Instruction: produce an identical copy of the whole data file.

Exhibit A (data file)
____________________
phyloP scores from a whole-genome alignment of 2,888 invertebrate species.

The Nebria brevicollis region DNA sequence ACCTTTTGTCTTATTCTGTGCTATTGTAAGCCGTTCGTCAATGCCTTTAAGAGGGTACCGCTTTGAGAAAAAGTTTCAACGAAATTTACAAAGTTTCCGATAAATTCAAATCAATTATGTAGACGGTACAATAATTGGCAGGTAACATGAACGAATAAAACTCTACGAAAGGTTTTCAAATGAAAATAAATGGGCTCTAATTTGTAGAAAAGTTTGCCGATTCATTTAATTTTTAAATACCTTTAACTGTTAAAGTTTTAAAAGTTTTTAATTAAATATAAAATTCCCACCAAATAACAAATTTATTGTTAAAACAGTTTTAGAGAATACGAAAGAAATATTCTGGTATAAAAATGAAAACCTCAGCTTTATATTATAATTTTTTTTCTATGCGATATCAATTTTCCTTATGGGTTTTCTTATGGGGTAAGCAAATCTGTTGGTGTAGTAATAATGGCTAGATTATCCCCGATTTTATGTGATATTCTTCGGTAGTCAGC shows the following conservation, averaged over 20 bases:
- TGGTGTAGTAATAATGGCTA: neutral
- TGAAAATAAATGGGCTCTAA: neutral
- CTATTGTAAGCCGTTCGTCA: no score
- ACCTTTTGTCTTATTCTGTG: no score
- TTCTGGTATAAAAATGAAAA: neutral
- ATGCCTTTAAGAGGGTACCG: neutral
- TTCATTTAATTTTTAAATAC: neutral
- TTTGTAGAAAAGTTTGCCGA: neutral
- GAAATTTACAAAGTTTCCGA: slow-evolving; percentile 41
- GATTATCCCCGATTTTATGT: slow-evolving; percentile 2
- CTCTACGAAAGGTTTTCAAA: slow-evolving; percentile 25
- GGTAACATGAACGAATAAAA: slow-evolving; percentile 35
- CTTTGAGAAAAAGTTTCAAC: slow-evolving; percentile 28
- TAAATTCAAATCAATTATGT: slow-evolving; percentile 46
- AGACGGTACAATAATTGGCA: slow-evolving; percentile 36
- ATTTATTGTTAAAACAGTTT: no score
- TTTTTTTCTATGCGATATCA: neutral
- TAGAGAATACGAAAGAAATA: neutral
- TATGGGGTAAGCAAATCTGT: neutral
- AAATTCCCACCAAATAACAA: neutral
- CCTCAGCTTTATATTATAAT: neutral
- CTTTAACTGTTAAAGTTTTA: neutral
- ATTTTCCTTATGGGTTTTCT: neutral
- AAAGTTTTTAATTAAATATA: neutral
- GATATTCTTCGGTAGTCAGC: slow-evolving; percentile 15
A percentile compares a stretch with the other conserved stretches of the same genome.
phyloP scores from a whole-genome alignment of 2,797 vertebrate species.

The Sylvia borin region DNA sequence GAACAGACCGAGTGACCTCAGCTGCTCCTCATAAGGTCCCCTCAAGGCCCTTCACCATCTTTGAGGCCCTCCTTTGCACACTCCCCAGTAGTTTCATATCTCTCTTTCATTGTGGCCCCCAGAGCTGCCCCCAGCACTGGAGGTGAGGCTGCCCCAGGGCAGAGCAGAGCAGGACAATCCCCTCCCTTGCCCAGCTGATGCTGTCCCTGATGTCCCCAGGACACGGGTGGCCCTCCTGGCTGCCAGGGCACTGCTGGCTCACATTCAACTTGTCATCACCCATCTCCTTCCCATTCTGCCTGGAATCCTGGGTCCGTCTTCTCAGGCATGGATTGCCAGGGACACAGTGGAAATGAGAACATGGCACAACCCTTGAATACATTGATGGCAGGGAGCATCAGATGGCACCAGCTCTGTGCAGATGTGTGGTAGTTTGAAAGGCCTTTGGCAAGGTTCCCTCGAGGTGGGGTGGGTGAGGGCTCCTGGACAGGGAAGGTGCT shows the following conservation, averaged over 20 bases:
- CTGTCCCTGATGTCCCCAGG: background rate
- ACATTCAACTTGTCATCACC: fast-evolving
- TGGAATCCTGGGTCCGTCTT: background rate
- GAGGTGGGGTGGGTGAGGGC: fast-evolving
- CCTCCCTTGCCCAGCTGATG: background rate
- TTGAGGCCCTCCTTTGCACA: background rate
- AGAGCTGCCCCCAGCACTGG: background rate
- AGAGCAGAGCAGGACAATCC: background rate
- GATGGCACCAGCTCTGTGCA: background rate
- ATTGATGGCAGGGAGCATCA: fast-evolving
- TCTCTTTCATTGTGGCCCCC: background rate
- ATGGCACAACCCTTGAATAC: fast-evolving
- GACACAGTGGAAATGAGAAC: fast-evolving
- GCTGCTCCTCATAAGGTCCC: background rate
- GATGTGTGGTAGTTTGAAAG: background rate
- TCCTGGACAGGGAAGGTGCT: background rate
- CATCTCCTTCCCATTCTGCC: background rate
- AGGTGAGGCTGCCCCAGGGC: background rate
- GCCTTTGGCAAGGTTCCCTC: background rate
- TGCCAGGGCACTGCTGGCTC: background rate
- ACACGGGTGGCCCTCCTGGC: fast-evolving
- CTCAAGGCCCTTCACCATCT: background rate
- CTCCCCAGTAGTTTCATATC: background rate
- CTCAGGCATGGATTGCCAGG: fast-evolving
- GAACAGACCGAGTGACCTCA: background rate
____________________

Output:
phyloP scores from a whole-genome alignment of 2,888 invertebrate species.

The Nebria brevicollis region DNA sequence ACCTTTTGTCTTATTCTGTGCTATTGTAAGCCGTTCGTCAATGCCTTTAAGAGGGTACCGCTTTGAGAAAAAGTTTCAACGAAATTTACAAAGTTTCCGATAAATTCAAATCAATTATGTAGACGGTACAATAATTGGCAGGTAACATGAACGAATAAAACTCTACGAAAGGTTTTCAAATGAAAATAAATGGGCTCTAATTTGTAGAAAAGTTTGCCGATTCATTTAATTTTTAAATACCTTTAACTGTTAAAGTTTTAAAAGTTTTTAATTAAATATAAAATTCCCACCAAATAACAAATTTATTGTTAAAACAGTTTTAGAGAATACGAAAGAAATATTCTGGTATAAAAATGAAAACCTCAGCTTTATATTATAATTTTTTTTCTATGCGATATCAATTTTCCTTATGGGTTTTCTTATGGGGTAAGCAAATCTGTTGGTGTAGTAATAATGGCTAGATTATCCCCGATTTTATGTGATATTCTTCGGTAGTCAGC shows the following conservation, averaged over 20 bases:
- TGGTGTAGTAATAATGGCTA: neutral
- TGAAAATAAATGGGCTCTAA: neutral
- CTATTGTAAGCCGTTCGTCA: no score
- ACCTTTTGTCTTATTCTGTG: no score
- TTCTGGTATAAAAATGAAAA: neutral
- ATGCCTTTAAGAGGGTACCG: neutral
- TTCATTTAATTTTTAAATAC: neutral
- TTTGTAGAAAAGTTTGCCGA: neutral
- GAAATTTACAAAGTTTCCGA: slow-evolving; percentile 41
- GATTATCCCCGATTTTATGT: slow-evolving; percentile 2
- CTCTACGAAAGGTTTTCAAA: slow-evolving; percentile 25
- GGTAACATGAACGAATAAAA: slow-evolving; percentile 35
- CTTTGAGAAAAAGTTTCAAC: slow-evolving; percentile 28
- TAAATTCAAATCAATTATGT: slow-evolving; percentile 46
- AGACGGTACAATAATTGGCA: slow-evolving; percentile 36
- ATTTATTGTTAAAACAGTTT: no score
- TTTTTTTCTATGCGATATCA: neutral
- TAGAGAATACGAAAGAAATA: neutral
- TATGGGGTAAGCAAATCTGT: neutral
- AAATTCCCACCAAATAACAA: neutral
- CCTCAGCTTTATATTATAAT: neutral
- CTTTAACTGTTAAAGTTTTA: neutral
- ATTTTCCTTATGGGTTTTCT: neutral
- AAAGTTTTTAATTAAATATA: neutral
- GATATTCTTCGGTAGTCAGC: slow-evolving; percentile 15
A percentile compares a stretch with the other conserved stretches of the same genome.
phyloP scores from a whole-genome alignment of 2,797 vertebrate species.

The Sylvia borin region DNA sequence GAACAGACCGAGTGACCTCAGCTGCTCCTCATAAGGTCCCCTCAAGGCCCTTCACCATCTTTGAGGCCCTCCTTTGCACACTCCCCAGTAGTTTCATATCTCTCTTTCATTGTGGCCCCCAGAGCTGCCCCCAGCACTGGAGGTGAGGCTGCCCCAGGGCAGAGCAGAGCAGGACAATCCCCTCCCTTGCCCAGCTGATGCTGTCCCTGATGTCCCCAGGACACGGGTGGCCCTCCTGGCTGCCAGGGCACTGCTGGCTCACATTCAACTTGTCATCACCCATCTCCTTCCCATTCTGCCTGGAATCCTGGGTCCGTCTTCTCAGGCATGGATTGCCAGGGACACAGTGGAAATGAGAACATGGCACAACCCTTGAATACATTGATGGCAGGGAGCATCAGATGGCACCAGCTCTGTGCAGATGTGTGGTAGTTTGAAAGGCCTTTGGCAAGGTTCCCTCGAGGTGGGGTGGGTGAGGGCTCCTGGACAGGGAAGGTGCT shows the following conservation, averaged over 20 bases:
- CTGTCCCTGATGTCCCCAGG: background rate
- ACATTCAACTTGTCATCACC: fast-evolving
- TGGAATCCTGGGTCCGTCTT: background rate
- GAGGTGGGGTGGGTGAGGGC: fast-evolving
- CCTCCCTTGCCCAGCTGATG: background rate
- TTGAGGCCCTCCTTTGCACA: background rate
- AGAGCTGCCCCCAGCACTGG: background rate
- AGAGCAGAGCAGGACAATCC: background rate
- GATGGCACCAGCTCTGTGCA: background rate
- ATTGATGGCAGGGAGCATCA: fast-evolving
- TCTCTTTCATTGTGGCCCCC: background rate
- ATGGCACAACCCTTGAATAC: fast-evolving
- GACACAGTGGAAATGAGAAC: fast-evolving
- GCTGCTCCTCATAAGGTCCC: background rate
- GATGTGTGGTAGTTTGAAAG: background rate
- TCCTGGACAGGGAAGGTGCT: background rate
- CATCTCCTTCCCATTCTGCC: background rate
- AGGTGAGGCTGCCCCAGGGC: background rate
- GCCTTTGGCAAGGTTCCCTC: background rate
- TGCCAGGGCACTGCTGGCTC: background rate
- ACACGGGTGGCCCTCCTGGC: fast-evolving
- CTCAAGGCCCTTCACCATCT: background rate
- CTCCCCAGTAGTTTCATATC: background rate
- CTCAGGCATGGATTGCCAGG: fast-evolving
- GAACAGACCGAGTGACCTCA: background rate